Regime Change Part III: Iran

"President Bush and his team have been huddling in closed-door meetings on Iran, summoning scholars for advice, investing in opposition activities, creating an Iran office in Washington and opening listening posts abroad," reports the Washington Post. "Members of the Hoover Institution's board of overseers who met with Bush, Vice President Cheney and national security adviser Stephen J. Hadley two weeks ago emerged with the impression that the administration has shifted to a more robust policy aimed at the Iranian government." The State Department recently created an Iran desk and increased the number of full-time positions on Iran from two to 10. The U.S. Embassy in Dubai, and "other embassies in the vicinity," are also adding staff "to watch Tehran." Voice of America broadcasts into Iran will increase from one to four hours a day by April 2006, with plans to expand to 24 hours.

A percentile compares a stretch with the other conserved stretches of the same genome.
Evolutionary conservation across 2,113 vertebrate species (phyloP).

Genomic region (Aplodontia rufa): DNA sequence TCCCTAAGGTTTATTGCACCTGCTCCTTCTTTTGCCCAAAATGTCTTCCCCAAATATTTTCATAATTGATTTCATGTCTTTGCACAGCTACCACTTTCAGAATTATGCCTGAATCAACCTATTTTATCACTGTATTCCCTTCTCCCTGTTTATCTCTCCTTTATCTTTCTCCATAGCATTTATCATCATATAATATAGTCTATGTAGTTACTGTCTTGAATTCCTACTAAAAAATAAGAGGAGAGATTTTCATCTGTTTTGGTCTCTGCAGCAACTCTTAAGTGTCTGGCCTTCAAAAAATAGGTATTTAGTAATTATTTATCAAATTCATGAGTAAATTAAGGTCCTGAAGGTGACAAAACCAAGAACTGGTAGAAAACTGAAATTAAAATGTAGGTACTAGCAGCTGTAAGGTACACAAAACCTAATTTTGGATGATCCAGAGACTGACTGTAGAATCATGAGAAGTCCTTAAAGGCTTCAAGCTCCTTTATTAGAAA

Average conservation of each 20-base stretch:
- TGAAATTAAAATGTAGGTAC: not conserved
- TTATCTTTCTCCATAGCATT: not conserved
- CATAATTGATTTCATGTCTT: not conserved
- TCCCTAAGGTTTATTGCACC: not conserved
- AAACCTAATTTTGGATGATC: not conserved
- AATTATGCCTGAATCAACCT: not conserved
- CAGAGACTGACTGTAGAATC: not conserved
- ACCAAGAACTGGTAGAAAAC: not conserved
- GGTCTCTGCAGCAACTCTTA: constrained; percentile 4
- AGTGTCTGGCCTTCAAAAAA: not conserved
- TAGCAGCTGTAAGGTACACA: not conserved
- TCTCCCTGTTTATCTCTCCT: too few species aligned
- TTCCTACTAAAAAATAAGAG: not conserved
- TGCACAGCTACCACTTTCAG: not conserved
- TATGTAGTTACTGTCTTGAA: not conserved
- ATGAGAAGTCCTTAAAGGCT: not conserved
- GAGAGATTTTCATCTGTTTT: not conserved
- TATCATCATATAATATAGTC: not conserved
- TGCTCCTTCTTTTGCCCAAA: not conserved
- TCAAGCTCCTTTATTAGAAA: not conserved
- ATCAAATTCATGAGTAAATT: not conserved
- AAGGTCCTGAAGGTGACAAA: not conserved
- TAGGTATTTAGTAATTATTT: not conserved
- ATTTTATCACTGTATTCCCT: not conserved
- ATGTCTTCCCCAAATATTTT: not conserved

A [ follow-up article] in the Washington Post reports that Iranian activists have warned "that mere announcement of the U.S. program endangers human rights advocates by tainting them as American agents":

In a case that advocates fear is directly linked to Bush's announcement, the government has jailed two Iranians who traveled outside the country to attend what was billed as a series of workshops on human rights. Two others who attended were interrogated for three days. ...

"This is something we all know, that a way of dealing with human rights activists is to claim they have secret relations with foreign powers," said [human rights lawyer Abdolfattah] Soltani, who co-founded a human rights defense group with Nobel laureate Shirin Ebadi. "This very much limits our actions. It is very dangerous to our society."